Few sons attain the praise Of their great sires and most their sires disgrace.
from Homer's The Odyssey
I know you don't hear much about Henry, and that's because he's moving through the world sort of effortlessly. He's been my sunshine boy since the moment he was pulled from me, a giant ten pound baby boy with hands and feet like a puppy's, and a big round head. He's now almost 5'11" and skinny as a rail with those sinewy arms that seem to appear out of nowhere, a dream of a young man in every way. This year he's going to a very traditional Catholic high school and is, of course, completely happy there. Despite my various lectures about the dangers of conformity, my anti-Catholic stance on a woman's right to make decisions regarding her body, including whether or not to have an abortion, and -- much to Henry's horror -- my stance on feminism, stated to a car-ful of teenagers in my carpool from school (what can I say? I had a captive audience!), Henry is perfectly happy putting on his uniform every morning, sitting through a 7:50 am Rev of Jesus class and listening respectfully as athletes pray before games. I am certain that were I to drop him in east Los Angeles, he'd be equally as adaptive, a kid to whom others flock and who, at worst, is called perhaps a little too chatty, by his teachers. Henry looks exactly like my father who is one of the most good-looking and glamorous men on the planet, even now at age 77, and he somewhat takes after me as a voracious and fast reader. This year he is in Honors English and subject to, most recently, Homer's Odyssey, a book that nerdy old me was so excited for him to read (the wine dark sea! the wine dark sea!) but which he read in agony and finally finished tonight. He told me that he was tempted to burn it, he hated it so much, but I convinced him to stand there and hold it up in victory.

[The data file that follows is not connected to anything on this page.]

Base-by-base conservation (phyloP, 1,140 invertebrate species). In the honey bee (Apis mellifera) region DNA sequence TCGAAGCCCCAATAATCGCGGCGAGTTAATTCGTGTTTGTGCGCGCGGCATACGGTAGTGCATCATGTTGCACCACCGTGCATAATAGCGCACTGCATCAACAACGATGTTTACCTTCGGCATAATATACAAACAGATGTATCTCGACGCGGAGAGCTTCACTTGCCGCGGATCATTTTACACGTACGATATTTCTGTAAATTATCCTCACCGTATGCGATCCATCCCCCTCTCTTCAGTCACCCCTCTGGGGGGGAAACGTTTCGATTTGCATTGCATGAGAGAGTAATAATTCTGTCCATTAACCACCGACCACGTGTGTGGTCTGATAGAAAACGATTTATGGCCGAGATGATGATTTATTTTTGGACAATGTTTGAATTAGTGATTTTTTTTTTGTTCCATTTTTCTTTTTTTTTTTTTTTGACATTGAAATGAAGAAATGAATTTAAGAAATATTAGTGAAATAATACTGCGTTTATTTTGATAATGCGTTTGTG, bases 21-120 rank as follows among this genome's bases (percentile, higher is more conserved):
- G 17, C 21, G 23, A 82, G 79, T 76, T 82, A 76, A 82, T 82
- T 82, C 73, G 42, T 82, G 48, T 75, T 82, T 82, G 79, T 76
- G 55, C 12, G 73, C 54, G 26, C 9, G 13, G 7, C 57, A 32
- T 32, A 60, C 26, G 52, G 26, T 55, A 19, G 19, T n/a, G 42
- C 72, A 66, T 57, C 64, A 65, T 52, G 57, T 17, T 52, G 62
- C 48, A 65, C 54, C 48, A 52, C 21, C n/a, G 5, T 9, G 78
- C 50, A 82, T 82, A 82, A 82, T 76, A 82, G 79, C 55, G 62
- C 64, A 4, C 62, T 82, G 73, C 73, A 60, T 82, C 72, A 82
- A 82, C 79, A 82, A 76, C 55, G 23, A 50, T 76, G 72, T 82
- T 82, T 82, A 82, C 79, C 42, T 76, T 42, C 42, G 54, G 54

This will probably be the only dispatch from the School of Tradition for quite some time as it's generally conflict that breeds story, and we all rest easy with the Henrys of the world.
and the "rosy fingered dawn"!!!!!!!!! Thanks for a nice rest-easy moment <3ReplyDelete
Oh but the Henrys of the world hold such spectacular darkness in their hearts.xoReplyDelete
I feel moved to thank God for Henry, and the fact that not everyone is on fire/melting down at the same time. That fact is one of the saving graces in my life.ReplyDelete
Henry, your sunshine boy, your middle child, is here to give you perspective, perhaps. Despite its lack of conflict, this is a wonderful post.ReplyDelete
Love that boy! (I didn't like The Odyssey, either, when I read it, but I'm tempted to go back over it now.) Love that you capitalized on the carpool audience - I do that a lot, much to the chagrin of my girls. I figure it's a cheap thrill for me that they can indulge.ReplyDelete
Every family needs (at least) one Henry! Thanks for the update on your awesome boy!ReplyDelete
"The Rosy fingered dawn" is what mostly I remember from The Odyssey as well. It blew my mind, frankly, that one phrase.I had a therapist who conjectured that within families, one child must be the easy one and another child the difficult one. They can switch roles at any time. Sort of like "good cop/bad cop."ReplyDelete
I found this to be true.
I'm glad to hear Henry is doing well. I have never read The Odyssey, which is kind of surprising and pathetic. Maybe I'll take it on in the New Year.ReplyDelete
i hate it when this blog refreshes just as I'm ready to hit publish! is this a conspiracy? :)ReplyDelete
anyhow - my 16 yo is reading Dante's Inferno this year, feels very much like Henry did for The Odyssey, but the trouble is that we do have a fireplace going every night ...
I too am comforted to know that Henry's exist. I wonder what he will go on to do. Middle children become actors, you know. He does have the looks for it.ReplyDelete
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